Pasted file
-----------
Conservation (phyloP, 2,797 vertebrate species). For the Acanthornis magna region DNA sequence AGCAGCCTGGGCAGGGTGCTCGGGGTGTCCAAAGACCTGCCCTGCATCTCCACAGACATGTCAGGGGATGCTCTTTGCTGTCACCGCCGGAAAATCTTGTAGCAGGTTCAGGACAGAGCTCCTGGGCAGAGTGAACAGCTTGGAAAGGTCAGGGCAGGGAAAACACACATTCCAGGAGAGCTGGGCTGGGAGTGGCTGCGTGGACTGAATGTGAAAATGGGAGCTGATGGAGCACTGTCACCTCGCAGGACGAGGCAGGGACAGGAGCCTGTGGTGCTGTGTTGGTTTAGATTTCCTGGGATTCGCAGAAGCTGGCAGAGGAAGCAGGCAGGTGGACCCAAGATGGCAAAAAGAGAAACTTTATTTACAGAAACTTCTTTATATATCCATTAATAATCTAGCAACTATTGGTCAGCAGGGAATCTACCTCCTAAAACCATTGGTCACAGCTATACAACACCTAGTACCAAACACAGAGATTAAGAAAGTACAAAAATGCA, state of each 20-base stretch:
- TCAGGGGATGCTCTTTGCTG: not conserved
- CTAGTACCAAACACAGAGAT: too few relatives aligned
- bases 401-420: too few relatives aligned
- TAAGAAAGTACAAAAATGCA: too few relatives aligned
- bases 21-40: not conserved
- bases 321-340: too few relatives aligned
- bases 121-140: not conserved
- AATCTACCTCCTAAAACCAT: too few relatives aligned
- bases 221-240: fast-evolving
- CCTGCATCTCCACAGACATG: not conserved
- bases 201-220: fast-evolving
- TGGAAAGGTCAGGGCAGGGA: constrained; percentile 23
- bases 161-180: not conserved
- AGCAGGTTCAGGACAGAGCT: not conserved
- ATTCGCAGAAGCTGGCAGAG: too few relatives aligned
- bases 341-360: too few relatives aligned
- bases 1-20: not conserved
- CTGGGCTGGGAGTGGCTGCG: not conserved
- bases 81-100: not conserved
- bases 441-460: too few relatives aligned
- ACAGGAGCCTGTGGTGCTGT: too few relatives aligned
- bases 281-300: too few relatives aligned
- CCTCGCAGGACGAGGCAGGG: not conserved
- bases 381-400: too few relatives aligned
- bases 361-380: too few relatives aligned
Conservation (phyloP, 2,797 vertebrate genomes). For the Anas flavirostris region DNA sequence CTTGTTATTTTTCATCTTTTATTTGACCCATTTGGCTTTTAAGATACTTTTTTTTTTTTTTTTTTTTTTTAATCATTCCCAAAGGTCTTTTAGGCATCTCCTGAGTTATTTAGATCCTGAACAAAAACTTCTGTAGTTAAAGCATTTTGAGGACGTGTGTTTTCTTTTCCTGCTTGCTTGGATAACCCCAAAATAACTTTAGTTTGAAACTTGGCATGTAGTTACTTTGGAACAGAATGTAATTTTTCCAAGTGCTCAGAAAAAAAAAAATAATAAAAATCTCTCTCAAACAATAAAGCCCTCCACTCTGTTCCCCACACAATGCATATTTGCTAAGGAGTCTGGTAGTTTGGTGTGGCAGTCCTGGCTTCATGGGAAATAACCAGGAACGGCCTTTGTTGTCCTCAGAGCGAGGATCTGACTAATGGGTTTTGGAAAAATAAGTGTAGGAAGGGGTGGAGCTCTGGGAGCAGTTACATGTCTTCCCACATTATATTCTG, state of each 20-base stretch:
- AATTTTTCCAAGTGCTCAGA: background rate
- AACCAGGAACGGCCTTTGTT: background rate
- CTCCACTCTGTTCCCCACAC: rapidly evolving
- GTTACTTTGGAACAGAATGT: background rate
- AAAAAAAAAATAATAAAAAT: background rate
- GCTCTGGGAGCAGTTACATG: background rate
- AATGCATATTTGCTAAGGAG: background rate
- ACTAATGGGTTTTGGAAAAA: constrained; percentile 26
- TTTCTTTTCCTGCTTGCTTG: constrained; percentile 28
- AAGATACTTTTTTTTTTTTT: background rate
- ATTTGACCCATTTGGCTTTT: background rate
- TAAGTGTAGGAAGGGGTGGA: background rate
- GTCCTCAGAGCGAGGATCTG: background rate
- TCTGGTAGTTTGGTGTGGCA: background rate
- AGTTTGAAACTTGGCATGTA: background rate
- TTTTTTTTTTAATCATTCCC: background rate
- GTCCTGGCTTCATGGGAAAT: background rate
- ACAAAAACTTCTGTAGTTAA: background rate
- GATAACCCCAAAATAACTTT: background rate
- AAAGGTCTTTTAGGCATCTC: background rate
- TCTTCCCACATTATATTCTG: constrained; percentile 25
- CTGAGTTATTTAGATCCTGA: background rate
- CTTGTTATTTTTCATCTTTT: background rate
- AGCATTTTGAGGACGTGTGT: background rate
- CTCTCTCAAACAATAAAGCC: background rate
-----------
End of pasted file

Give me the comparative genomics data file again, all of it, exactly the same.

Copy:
Conservation (phyloP, 2,797 vertebrate species). For the Acanthornis magna region DNA sequence AGCAGCCTGGGCAGGGTGCTCGGGGTGTCCAAAGACCTGCCCTGCATCTCCACAGACATGTCAGGGGATGCTCTTTGCTGTCACCGCCGGAAAATCTTGTAGCAGGTTCAGGACAGAGCTCCTGGGCAGAGTGAACAGCTTGGAAAGGTCAGGGCAGGGAAAACACACATTCCAGGAGAGCTGGGCTGGGAGTGGCTGCGTGGACTGAATGTGAAAATGGGAGCTGATGGAGCACTGTCACCTCGCAGGACGAGGCAGGGACAGGAGCCTGTGGTGCTGTGTTGGTTTAGATTTCCTGGGATTCGCAGAAGCTGGCAGAGGAAGCAGGCAGGTGGACCCAAGATGGCAAAAAGAGAAACTTTATTTACAGAAACTTCTTTATATATCCATTAATAATCTAGCAACTATTGGTCAGCAGGGAATCTACCTCCTAAAACCATTGGTCACAGCTATACAACACCTAGTACCAAACACAGAGATTAAGAAAGTACAAAAATGCA, state of each 20-base stretch:
- TCAGGGGATGCTCTTTGCTG: not conserved
- CTAGTACCAAACACAGAGAT: too few relatives aligned
- bases 401-420: too few relatives aligned
- TAAGAAAGTACAAAAATGCA: too few relatives aligned
- bases 21-40: not conserved
- bases 321-340: too few relatives aligned
- bases 121-140: not conserved
- AATCTACCTCCTAAAACCAT: too few relatives aligned
- bases 221-240: fast-evolving
- CCTGCATCTCCACAGACATG: not conserved
- bases 201-220: fast-evolving
- TGGAAAGGTCAGGGCAGGGA: constrained; percentile 23
- bases 161-180: not conserved
- AGCAGGTTCAGGACAGAGCT: not conserved
- ATTCGCAGAAGCTGGCAGAG: too few relatives aligned
- bases 341-360: too few relatives aligned
- bases 1-20: not conserved
- CTGGGCTGGGAGTGGCTGCG: not conserved
- bases 81-100: not conserved
- bases 441-460: too few relatives aligned
- ACAGGAGCCTGTGGTGCTGT: too few relatives aligned
- bases 281-300: too few relatives aligned
- CCTCGCAGGACGAGGCAGGG: not conserved
- bases 381-400: too few relatives aligned
- bases 361-380: too few relatives aligned
Conservation (phyloP, 2,797 vertebrate genomes). For the Anas flavirostris region DNA sequence CTTGTTATTTTTCATCTTTTATTTGACCCATTTGGCTTTTAAGATACTTTTTTTTTTTTTTTTTTTTTTTAATCATTCCCAAAGGTCTTTTAGGCATCTCCTGAGTTATTTAGATCCTGAACAAAAACTTCTGTAGTTAAAGCATTTTGAGGACGTGTGTTTTCTTTTCCTGCTTGCTTGGATAACCCCAAAATAACTTTAGTTTGAAACTTGGCATGTAGTTACTTTGGAACAGAATGTAATTTTTCCAAGTGCTCAGAAAAAAAAAAATAATAAAAATCTCTCTCAAACAATAAAGCCCTCCACTCTGTTCCCCACACAATGCATATTTGCTAAGGAGTCTGGTAGTTTGGTGTGGCAGTCCTGGCTTCATGGGAAATAACCAGGAACGGCCTTTGTTGTCCTCAGAGCGAGGATCTGACTAATGGGTTTTGGAAAAATAAGTGTAGGAAGGGGTGGAGCTCTGGGAGCAGTTACATGTCTTCCCACATTATATTCTG, state of each 20-base stretch:
- AATTTTTCCAAGTGCTCAGA: background rate
- AACCAGGAACGGCCTTTGTT: background rate
- CTCCACTCTGTTCCCCACAC: rapidly evolving
- GTTACTTTGGAACAGAATGT: background rate
- AAAAAAAAAATAATAAAAAT: background rate
- GCTCTGGGAGCAGTTACATG: background rate
- AATGCATATTTGCTAAGGAG: background rate
- ACTAATGGGTTTTGGAAAAA: constrained; percentile 26
- TTTCTTTTCCTGCTTGCTTG: constrained; percentile 28
- AAGATACTTTTTTTTTTTTT: background rate
- ATTTGACCCATTTGGCTTTT: background rate
- TAAGTGTAGGAAGGGGTGGA: background rate
- GTCCTCAGAGCGAGGATCTG: background rate
- TCTGGTAGTTTGGTGTGGCA: background rate
- AGTTTGAAACTTGGCATGTA: background rate
- TTTTTTTTTTAATCATTCCC: background rate
- GTCCTGGCTTCATGGGAAAT: background rate
- ACAAAAACTTCTGTAGTTAA: background rate
- GATAACCCCAAAATAACTTT: background rate
- AAAGGTCTTTTAGGCATCTC: background rate
- TCTTCCCACATTATATTCTG: constrained; percentile 25
- CTGAGTTATTTAGATCCTGA: background rate
- CTTGTTATTTTTCATCTTTT: background rate
- AGCATTTTGAGGACGTGTGT: background rate
- CTCTCTCAAACAATAAAGCC: background rate